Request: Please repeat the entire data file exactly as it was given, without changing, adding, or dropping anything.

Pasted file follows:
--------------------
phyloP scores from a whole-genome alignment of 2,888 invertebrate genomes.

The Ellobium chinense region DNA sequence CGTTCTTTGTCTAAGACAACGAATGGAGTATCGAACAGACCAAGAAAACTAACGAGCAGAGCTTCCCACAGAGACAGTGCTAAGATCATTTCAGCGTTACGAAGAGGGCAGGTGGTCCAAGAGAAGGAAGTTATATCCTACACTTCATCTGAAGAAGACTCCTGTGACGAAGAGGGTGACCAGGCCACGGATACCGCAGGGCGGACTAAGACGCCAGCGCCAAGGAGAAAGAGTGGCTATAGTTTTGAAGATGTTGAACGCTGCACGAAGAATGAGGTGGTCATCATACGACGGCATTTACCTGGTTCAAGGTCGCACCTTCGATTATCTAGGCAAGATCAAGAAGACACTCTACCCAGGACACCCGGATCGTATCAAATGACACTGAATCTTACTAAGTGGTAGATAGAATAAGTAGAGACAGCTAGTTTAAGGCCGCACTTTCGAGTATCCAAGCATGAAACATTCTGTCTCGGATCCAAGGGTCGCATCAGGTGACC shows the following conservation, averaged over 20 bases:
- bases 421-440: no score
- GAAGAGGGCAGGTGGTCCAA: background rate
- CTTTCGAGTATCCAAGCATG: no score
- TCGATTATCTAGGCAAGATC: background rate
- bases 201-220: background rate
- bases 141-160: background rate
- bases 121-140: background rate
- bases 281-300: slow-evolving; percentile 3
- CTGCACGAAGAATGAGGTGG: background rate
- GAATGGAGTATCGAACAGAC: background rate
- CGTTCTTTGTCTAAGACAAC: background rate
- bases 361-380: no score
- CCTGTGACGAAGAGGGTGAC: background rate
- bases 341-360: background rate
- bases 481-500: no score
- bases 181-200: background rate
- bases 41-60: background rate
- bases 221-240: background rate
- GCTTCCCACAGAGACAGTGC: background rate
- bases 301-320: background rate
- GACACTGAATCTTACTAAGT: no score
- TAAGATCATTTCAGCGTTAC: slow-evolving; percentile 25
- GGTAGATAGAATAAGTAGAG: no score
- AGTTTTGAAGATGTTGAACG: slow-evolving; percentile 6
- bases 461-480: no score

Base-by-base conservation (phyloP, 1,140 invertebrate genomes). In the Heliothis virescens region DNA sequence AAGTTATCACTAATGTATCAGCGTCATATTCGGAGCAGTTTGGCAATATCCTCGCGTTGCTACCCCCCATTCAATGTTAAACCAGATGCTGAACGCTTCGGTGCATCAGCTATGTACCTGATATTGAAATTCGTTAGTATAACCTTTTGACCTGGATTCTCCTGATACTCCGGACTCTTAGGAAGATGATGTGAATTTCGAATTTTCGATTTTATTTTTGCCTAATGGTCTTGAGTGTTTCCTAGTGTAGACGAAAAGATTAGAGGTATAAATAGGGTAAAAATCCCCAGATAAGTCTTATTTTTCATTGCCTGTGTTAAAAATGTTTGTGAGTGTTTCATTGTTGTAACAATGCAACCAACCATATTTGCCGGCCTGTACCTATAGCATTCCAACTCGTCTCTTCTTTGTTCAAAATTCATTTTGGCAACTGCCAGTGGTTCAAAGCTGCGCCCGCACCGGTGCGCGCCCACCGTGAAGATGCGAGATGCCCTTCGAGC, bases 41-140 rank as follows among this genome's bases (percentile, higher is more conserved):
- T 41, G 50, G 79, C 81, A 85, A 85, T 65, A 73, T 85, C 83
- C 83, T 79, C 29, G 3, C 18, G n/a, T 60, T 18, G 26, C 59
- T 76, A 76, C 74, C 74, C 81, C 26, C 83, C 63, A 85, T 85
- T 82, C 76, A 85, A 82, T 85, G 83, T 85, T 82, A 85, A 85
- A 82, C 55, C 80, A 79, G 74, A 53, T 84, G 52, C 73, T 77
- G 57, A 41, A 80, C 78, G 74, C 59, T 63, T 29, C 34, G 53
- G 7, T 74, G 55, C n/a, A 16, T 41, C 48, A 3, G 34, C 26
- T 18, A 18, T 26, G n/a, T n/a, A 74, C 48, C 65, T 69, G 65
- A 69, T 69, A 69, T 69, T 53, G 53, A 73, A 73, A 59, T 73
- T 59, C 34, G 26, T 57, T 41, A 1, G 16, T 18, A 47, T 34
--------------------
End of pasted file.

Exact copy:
phyloP scores from a whole-genome alignment of 2,888 invertebrate genomes.

The Ellobium chinense region DNA sequence CGTTCTTTGTCTAAGACAACGAATGGAGTATCGAACAGACCAAGAAAACTAACGAGCAGAGCTTCCCACAGAGACAGTGCTAAGATCATTTCAGCGTTACGAAGAGGGCAGGTGGTCCAAGAGAAGGAAGTTATATCCTACACTTCATCTGAAGAAGACTCCTGTGACGAAGAGGGTGACCAGGCCACGGATACCGCAGGGCGGACTAAGACGCCAGCGCCAAGGAGAAAGAGTGGCTATAGTTTTGAAGATGTTGAACGCTGCACGAAGAATGAGGTGGTCATCATACGACGGCATTTACCTGGTTCAAGGTCGCACCTTCGATTATCTAGGCAAGATCAAGAAGACACTCTACCCAGGACACCCGGATCGTATCAAATGACACTGAATCTTACTAAGTGGTAGATAGAATAAGTAGAGACAGCTAGTTTAAGGCCGCACTTTCGAGTATCCAAGCATGAAACATTCTGTCTCGGATCCAAGGGTCGCATCAGGTGACC shows the following conservation, averaged over 20 bases:
- bases 421-440: no score
- GAAGAGGGCAGGTGGTCCAA: background rate
- CTTTCGAGTATCCAAGCATG: no score
- TCGATTATCTAGGCAAGATC: background rate
- bases 201-220: background rate
- bases 141-160: background rate
- bases 121-140: background rate
- bases 281-300: slow-evolving; percentile 3
- CTGCACGAAGAATGAGGTGG: background rate
- GAATGGAGTATCGAACAGAC: background rate
- CGTTCTTTGTCTAAGACAAC: background rate
- bases 361-380: no score
- CCTGTGACGAAGAGGGTGAC: background rate
- bases 341-360: background rate
- bases 481-500: no score
- bases 181-200: background rate
- bases 41-60: background rate
- bases 221-240: background rate
- GCTTCCCACAGAGACAGTGC: background rate
- bases 301-320: background rate
- GACACTGAATCTTACTAAGT: no score
- TAAGATCATTTCAGCGTTAC: slow-evolving; percentile 25
- GGTAGATAGAATAAGTAGAG: no score
- AGTTTTGAAGATGTTGAACG: slow-evolving; percentile 6
- bases 461-480: no score

Base-by-base conservation (phyloP, 1,140 invertebrate genomes). In the Heliothis virescens region DNA sequence AAGTTATCACTAATGTATCAGCGTCATATTCGGAGCAGTTTGGCAATATCCTCGCGTTGCTACCCCCCATTCAATGTTAAACCAGATGCTGAACGCTTCGGTGCATCAGCTATGTACCTGATATTGAAATTCGTTAGTATAACCTTTTGACCTGGATTCTCCTGATACTCCGGACTCTTAGGAAGATGATGTGAATTTCGAATTTTCGATTTTATTTTTGCCTAATGGTCTTGAGTGTTTCCTAGTGTAGACGAAAAGATTAGAGGTATAAATAGGGTAAAAATCCCCAGATAAGTCTTATTTTTCATTGCCTGTGTTAAAAATGTTTGTGAGTGTTTCATTGTTGTAACAATGCAACCAACCATATTTGCCGGCCTGTACCTATAGCATTCCAACTCGTCTCTTCTTTGTTCAAAATTCATTTTGGCAACTGCCAGTGGTTCAAAGCTGCGCCCGCACCGGTGCGCGCCCACCGTGAAGATGCGAGATGCCCTTCGAGC, bases 41-140 rank as follows among this genome's bases (percentile, higher is more conserved):
- T 41, G 50, G 79, C 81, A 85, A 85, T 65, A 73, T 85, C 83
- C 83, T 79, C 29, G 3, C 18, G n/a, T 60, T 18, G 26, C 59
- T 76, A 76, C 74, C 74, C 81, C 26, C 83, C 63, A 85, T 85
- T 82, C 76, A 85, A 82, T 85, G 83, T 85, T 82, A 85, A 85
- A 82, C 55, C 80, A 79, G 74, A 53, T 84, G 52, C 73, T 77
- G 57, A 41, A 80, C 78, G 74, C 59, T 63, T 29, C 34, G 53
- G 7, T 74, G 55, C n/a, A 16, T 41, C 48, A 3, G 34, C 26
- T 18, A 18, T 26, G n/a, T n/a, A 74, C 48, C 65, T 69, G 65
- A 69, T 69, A 69, T 69, T 53, G 53, A 73, A 73, A 59, T 73
- T 59, C 34, G 26, T 57, T 41, A 1, G 16, T 18, A 47, T 34